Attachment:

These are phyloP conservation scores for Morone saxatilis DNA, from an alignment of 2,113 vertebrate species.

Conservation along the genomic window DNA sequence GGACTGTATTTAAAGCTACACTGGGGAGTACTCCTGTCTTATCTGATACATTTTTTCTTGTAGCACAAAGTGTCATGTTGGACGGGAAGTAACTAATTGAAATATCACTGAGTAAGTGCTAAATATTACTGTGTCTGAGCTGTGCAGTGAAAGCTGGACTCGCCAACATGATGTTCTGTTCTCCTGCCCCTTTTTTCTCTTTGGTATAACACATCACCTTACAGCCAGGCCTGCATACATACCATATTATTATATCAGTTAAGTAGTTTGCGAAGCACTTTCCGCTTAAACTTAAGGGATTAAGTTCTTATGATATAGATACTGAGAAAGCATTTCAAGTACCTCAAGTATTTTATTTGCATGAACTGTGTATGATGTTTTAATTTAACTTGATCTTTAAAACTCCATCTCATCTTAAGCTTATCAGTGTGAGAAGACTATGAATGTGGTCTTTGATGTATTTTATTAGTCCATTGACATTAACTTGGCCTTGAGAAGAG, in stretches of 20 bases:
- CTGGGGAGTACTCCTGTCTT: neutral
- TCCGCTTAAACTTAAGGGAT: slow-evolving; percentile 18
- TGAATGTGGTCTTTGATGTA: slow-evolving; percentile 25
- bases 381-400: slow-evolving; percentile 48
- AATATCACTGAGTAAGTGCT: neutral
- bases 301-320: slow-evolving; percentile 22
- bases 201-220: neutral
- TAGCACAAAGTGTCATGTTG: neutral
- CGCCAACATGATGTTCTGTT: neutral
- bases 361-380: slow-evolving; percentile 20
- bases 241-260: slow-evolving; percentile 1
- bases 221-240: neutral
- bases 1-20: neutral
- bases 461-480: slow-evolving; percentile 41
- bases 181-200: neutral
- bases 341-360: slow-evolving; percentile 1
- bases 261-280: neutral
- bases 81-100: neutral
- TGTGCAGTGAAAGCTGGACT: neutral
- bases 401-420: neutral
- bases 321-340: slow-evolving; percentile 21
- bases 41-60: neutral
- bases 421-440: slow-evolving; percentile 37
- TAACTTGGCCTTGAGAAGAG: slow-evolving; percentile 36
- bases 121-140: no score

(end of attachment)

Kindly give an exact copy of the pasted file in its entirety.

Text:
These are phyloP conservation scores for Morone saxatilis DNA, from an alignment of 2,113 vertebrate species.

Conservation along the genomic window DNA sequence GGACTGTATTTAAAGCTACACTGGGGAGTACTCCTGTCTTATCTGATACATTTTTTCTTGTAGCACAAAGTGTCATGTTGGACGGGAAGTAACTAATTGAAATATCACTGAGTAAGTGCTAAATATTACTGTGTCTGAGCTGTGCAGTGAAAGCTGGACTCGCCAACATGATGTTCTGTTCTCCTGCCCCTTTTTTCTCTTTGGTATAACACATCACCTTACAGCCAGGCCTGCATACATACCATATTATTATATCAGTTAAGTAGTTTGCGAAGCACTTTCCGCTTAAACTTAAGGGATTAAGTTCTTATGATATAGATACTGAGAAAGCATTTCAAGTACCTCAAGTATTTTATTTGCATGAACTGTGTATGATGTTTTAATTTAACTTGATCTTTAAAACTCCATCTCATCTTAAGCTTATCAGTGTGAGAAGACTATGAATGTGGTCTTTGATGTATTTTATTAGTCCATTGACATTAACTTGGCCTTGAGAAGAG, in stretches of 20 bases:
- CTGGGGAGTACTCCTGTCTT: neutral
- TCCGCTTAAACTTAAGGGAT: slow-evolving; percentile 18
- TGAATGTGGTCTTTGATGTA: slow-evolving; percentile 25
- bases 381-400: slow-evolving; percentile 48
- AATATCACTGAGTAAGTGCT: neutral
- bases 301-320: slow-evolving; percentile 22
- bases 201-220: neutral
- TAGCACAAAGTGTCATGTTG: neutral
- CGCCAACATGATGTTCTGTT: neutral
- bases 361-380: slow-evolving; percentile 20
- bases 241-260: slow-evolving; percentile 1
- bases 221-240: neutral
- bases 1-20: neutral
- bases 461-480: slow-evolving; percentile 41
- bases 181-200: neutral
- bases 341-360: slow-evolving; percentile 1
- bases 261-280: neutral
- bases 81-100: neutral
- TGTGCAGTGAAAGCTGGACT: neutral
- bases 401-420: neutral
- bases 321-340: slow-evolving; percentile 21
- bases 41-60: neutral
- bases 421-440: slow-evolving; percentile 37
- TAACTTGGCCTTGAGAAGAG: slow-evolving; percentile 36
- bases 121-140: no score